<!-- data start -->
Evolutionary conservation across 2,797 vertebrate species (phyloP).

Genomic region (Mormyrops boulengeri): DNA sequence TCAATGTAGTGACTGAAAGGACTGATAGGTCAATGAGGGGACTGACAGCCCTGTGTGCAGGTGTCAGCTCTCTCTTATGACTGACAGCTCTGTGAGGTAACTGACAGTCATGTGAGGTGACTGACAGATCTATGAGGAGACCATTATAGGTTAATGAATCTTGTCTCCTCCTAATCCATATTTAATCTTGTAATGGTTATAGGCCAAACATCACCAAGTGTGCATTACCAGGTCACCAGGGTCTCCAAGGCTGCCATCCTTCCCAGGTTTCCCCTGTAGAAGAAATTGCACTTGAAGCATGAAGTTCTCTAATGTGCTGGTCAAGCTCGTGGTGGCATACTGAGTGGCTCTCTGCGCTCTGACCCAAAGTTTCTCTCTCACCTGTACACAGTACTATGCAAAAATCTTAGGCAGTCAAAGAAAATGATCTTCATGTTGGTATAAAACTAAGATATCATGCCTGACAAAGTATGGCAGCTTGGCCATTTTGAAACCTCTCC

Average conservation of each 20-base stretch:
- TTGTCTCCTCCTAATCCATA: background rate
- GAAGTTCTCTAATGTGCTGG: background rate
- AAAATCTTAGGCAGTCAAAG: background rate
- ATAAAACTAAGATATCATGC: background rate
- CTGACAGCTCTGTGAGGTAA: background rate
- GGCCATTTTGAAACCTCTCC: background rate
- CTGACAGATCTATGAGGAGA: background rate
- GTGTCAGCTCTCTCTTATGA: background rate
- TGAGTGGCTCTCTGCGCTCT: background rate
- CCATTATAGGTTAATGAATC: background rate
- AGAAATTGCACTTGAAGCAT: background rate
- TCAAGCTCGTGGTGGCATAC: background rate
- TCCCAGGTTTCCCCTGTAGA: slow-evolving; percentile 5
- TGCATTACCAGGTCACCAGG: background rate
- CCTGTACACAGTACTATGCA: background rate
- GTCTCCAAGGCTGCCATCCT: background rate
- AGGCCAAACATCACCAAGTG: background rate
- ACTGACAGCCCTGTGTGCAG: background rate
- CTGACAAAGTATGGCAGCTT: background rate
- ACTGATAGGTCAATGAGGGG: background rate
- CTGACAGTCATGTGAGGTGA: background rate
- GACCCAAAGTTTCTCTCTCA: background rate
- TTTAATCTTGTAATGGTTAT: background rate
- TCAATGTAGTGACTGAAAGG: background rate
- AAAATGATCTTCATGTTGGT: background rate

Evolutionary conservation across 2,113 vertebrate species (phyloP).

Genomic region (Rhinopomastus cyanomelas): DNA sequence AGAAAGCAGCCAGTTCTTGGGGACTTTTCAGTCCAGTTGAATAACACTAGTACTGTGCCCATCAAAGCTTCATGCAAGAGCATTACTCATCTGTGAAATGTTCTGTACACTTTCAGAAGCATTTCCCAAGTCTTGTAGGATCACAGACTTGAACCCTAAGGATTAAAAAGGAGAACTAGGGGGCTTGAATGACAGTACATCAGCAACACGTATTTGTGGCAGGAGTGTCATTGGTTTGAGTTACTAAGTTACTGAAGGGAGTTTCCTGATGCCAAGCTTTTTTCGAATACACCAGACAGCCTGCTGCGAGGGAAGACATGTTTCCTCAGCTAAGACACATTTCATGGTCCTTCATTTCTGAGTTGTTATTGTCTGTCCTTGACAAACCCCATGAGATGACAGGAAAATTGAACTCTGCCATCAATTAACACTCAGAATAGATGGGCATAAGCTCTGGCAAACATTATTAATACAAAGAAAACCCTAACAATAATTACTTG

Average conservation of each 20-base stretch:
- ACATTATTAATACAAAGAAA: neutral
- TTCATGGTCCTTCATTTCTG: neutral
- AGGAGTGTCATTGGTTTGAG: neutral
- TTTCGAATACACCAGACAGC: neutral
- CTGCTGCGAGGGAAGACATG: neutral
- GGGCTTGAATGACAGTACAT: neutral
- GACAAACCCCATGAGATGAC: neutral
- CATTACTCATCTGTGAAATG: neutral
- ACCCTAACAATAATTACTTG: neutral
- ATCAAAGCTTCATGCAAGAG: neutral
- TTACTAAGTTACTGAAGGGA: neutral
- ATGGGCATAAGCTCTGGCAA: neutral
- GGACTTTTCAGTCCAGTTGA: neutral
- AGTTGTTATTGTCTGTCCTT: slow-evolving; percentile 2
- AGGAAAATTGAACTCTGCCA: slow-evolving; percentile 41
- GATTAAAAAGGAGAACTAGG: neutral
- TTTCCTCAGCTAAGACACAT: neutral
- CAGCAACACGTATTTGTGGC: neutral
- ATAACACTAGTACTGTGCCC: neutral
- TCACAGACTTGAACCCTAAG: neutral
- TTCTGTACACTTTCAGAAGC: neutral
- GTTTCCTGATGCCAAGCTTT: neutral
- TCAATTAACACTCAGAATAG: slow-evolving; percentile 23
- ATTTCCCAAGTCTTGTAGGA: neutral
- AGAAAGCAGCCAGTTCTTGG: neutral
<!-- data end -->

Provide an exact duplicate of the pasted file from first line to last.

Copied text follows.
Evolutionary conservation across 2,797 vertebrate species (phyloP).

Genomic region (Mormyrops boulengeri): DNA sequence TCAATGTAGTGACTGAAAGGACTGATAGGTCAATGAGGGGACTGACAGCCCTGTGTGCAGGTGTCAGCTCTCTCTTATGACTGACAGCTCTGTGAGGTAACTGACAGTCATGTGAGGTGACTGACAGATCTATGAGGAGACCATTATAGGTTAATGAATCTTGTCTCCTCCTAATCCATATTTAATCTTGTAATGGTTATAGGCCAAACATCACCAAGTGTGCATTACCAGGTCACCAGGGTCTCCAAGGCTGCCATCCTTCCCAGGTTTCCCCTGTAGAAGAAATTGCACTTGAAGCATGAAGTTCTCTAATGTGCTGGTCAAGCTCGTGGTGGCATACTGAGTGGCTCTCTGCGCTCTGACCCAAAGTTTCTCTCTCACCTGTACACAGTACTATGCAAAAATCTTAGGCAGTCAAAGAAAATGATCTTCATGTTGGTATAAAACTAAGATATCATGCCTGACAAAGTATGGCAGCTTGGCCATTTTGAAACCTCTCC

Average conservation of each 20-base stretch:
- TTGTCTCCTCCTAATCCATA: background rate
- GAAGTTCTCTAATGTGCTGG: background rate
- AAAATCTTAGGCAGTCAAAG: background rate
- ATAAAACTAAGATATCATGC: background rate
- CTGACAGCTCTGTGAGGTAA: background rate
- GGCCATTTTGAAACCTCTCC: background rate
- CTGACAGATCTATGAGGAGA: background rate
- GTGTCAGCTCTCTCTTATGA: background rate
- TGAGTGGCTCTCTGCGCTCT: background rate
- CCATTATAGGTTAATGAATC: background rate
- AGAAATTGCACTTGAAGCAT: background rate
- TCAAGCTCGTGGTGGCATAC: background rate
- TCCCAGGTTTCCCCTGTAGA: slow-evolving; percentile 5
- TGCATTACCAGGTCACCAGG: background rate
- CCTGTACACAGTACTATGCA: background rate
- GTCTCCAAGGCTGCCATCCT: background rate
- AGGCCAAACATCACCAAGTG: background rate
- ACTGACAGCCCTGTGTGCAG: background rate
- CTGACAAAGTATGGCAGCTT: background rate
- ACTGATAGGTCAATGAGGGG: background rate
- CTGACAGTCATGTGAGGTGA: background rate
- GACCCAAAGTTTCTCTCTCA: background rate
- TTTAATCTTGTAATGGTTAT: background rate
- TCAATGTAGTGACTGAAAGG: background rate
- AAAATGATCTTCATGTTGGT: background rate

Evolutionary conservation across 2,113 vertebrate species (phyloP).

Genomic region (Rhinopomastus cyanomelas): DNA sequence AGAAAGCAGCCAGTTCTTGGGGACTTTTCAGTCCAGTTGAATAACACTAGTACTGTGCCCATCAAAGCTTCATGCAAGAGCATTACTCATCTGTGAAATGTTCTGTACACTTTCAGAAGCATTTCCCAAGTCTTGTAGGATCACAGACTTGAACCCTAAGGATTAAAAAGGAGAACTAGGGGGCTTGAATGACAGTACATCAGCAACACGTATTTGTGGCAGGAGTGTCATTGGTTTGAGTTACTAAGTTACTGAAGGGAGTTTCCTGATGCCAAGCTTTTTTCGAATACACCAGACAGCCTGCTGCGAGGGAAGACATGTTTCCTCAGCTAAGACACATTTCATGGTCCTTCATTTCTGAGTTGTTATTGTCTGTCCTTGACAAACCCCATGAGATGACAGGAAAATTGAACTCTGCCATCAATTAACACTCAGAATAGATGGGCATAAGCTCTGGCAAACATTATTAATACAAAGAAAACCCTAACAATAATTACTTG

Average conservation of each 20-base stretch:
- ACATTATTAATACAAAGAAA: neutral
- TTCATGGTCCTTCATTTCTG: neutral
- AGGAGTGTCATTGGTTTGAG: neutral
- TTTCGAATACACCAGACAGC: neutral
- CTGCTGCGAGGGAAGACATG: neutral
- GGGCTTGAATGACAGTACAT: neutral
- GACAAACCCCATGAGATGAC: neutral
- CATTACTCATCTGTGAAATG: neutral
- ACCCTAACAATAATTACTTG: neutral
- ATCAAAGCTTCATGCAAGAG: neutral
- TTACTAAGTTACTGAAGGGA: neutral
- ATGGGCATAAGCTCTGGCAA: neutral
- GGACTTTTCAGTCCAGTTGA: neutral
- AGTTGTTATTGTCTGTCCTT: slow-evolving; percentile 2
- AGGAAAATTGAACTCTGCCA: slow-evolving; percentile 41
- GATTAAAAAGGAGAACTAGG: neutral
- TTTCCTCAGCTAAGACACAT: neutral
- CAGCAACACGTATTTGTGGC: neutral
- ATAACACTAGTACTGTGCCC: neutral
- TCACAGACTTGAACCCTAAG: neutral
- TTCTGTACACTTTCAGAAGC: neutral
- GTTTCCTGATGCCAAGCTTT: neutral
- TCAATTAACACTCAGAATAG: slow-evolving; percentile 23
- ATTTCCCAAGTCTTGTAGGA: neutral
- AGAAAGCAGCCAGTTCTTGG: neutral